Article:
Easter blessings from UCAN
There is no more important week in the year for Christians than this Holy Week. We call it Holy because of the mystery we celebrate - God's gift of His son who loves us to his death on Calvary and beyond.
Because of that love, we wish each other Happy Easter even when we know there is a lot of tragedy about it - Good Friday. As Christians, we know that what we see happening with and in Jesus goes to the heart of what we know from our own experience of life.
At the Second Vatican Council, the Christian lives we all lead were described as being shares in the Paschal Mystery. We have our share in the death and resurrection of Jesus every day. Our lives are part of the Paschal Mystery.
At UCAN, we work to describe that mystery in the unfolding tragedies and astonishing blessings of the people we seek out and report, feature and comment on.
While at times deeply distressing work, this effort of ours gets its coherence in the same way the death of Jesus did - because of the astonishing grace of a God who never gives up on life and love.
Because of that, we can wish you Happy Easter.
Fr. Michael Kelly SJ
Alarm over surge in drink consumption
Vietnam's alcohol rates are no cause for cheersConsumption has rocketed in recent years, especially among the young.
- ucanews.com reporter, Ho Chi Minh City
- October 4, 2012
This is a sudden and sizeable surge in Vietnamese consumption. Having been rapidly increasing for several years, it has jumped by a billion liters since 2009.
Authorities have expressed concern over the spread of ‚Äúdrinking culture,‚ÄĚ especially among young, urban people.
They also say the fast-growing taste for alcohol has brought a raft of social problems.¬†These were highlighted two weeks ago by the case of 30-year-old Ly A Hop, a respected local official in the Bat Xat district of Lao Cai province.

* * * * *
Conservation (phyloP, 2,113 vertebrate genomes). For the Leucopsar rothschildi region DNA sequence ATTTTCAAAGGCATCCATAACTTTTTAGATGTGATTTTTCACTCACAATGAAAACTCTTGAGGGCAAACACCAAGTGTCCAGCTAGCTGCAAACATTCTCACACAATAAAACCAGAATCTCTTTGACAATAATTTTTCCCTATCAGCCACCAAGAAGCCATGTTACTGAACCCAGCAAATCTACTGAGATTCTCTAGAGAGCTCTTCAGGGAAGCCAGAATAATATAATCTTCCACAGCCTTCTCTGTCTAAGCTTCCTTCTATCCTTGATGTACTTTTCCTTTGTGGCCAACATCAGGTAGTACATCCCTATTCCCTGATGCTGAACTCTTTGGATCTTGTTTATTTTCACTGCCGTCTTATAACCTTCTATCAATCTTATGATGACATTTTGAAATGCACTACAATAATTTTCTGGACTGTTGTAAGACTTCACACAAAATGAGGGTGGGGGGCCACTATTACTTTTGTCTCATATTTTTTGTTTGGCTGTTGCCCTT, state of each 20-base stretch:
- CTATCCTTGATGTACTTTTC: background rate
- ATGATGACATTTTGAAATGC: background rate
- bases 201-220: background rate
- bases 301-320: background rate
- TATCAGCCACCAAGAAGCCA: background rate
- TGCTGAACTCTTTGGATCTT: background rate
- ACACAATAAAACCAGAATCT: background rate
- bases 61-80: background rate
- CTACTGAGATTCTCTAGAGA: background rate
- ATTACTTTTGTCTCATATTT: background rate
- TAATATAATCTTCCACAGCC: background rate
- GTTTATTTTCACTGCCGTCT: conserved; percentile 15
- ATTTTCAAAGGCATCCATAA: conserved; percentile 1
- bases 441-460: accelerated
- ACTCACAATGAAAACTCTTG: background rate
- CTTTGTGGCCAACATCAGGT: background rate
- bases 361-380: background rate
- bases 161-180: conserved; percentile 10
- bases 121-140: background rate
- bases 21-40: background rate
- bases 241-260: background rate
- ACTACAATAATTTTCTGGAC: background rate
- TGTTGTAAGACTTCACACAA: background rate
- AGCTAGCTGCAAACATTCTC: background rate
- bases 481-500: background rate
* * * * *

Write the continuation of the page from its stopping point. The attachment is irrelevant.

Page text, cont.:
When he came home drunk and his 26-year-old wife refused to have sex with him, he allegedly asphyxiated and raped her, then threw her body into a nearby pond.
While this instance is extreme, it is by no means exceptional.
Alcohol is also a major cause of road accidents in the country. Surveys estimate that more than 30 percent of fatalities and up to 60 percent of hospitalizations involve alcohol consumption above the legal limit.
Now the government is tackling that aspect of the problem, by stiffening the penalties for driving under the influence of alcohol. From November 10, fines for exceeding the legal limit will be 250 percent higher than before.
A hard-hitting social marketing campaign by the National Traffic Safety Committee and World Health Organization on the dangers and consequences of drink driving will be aired until the end of 2012.
Dr Takeshi Kasai, the WHO representative in Vietnam, hailed the initative this week.
‚ÄúThe causal relationship between alcohol and road trauma is well established and for the majority of adults, a few drinks in a short space of time is all it takes to seriously impair driving ability,‚ÄĚ he said.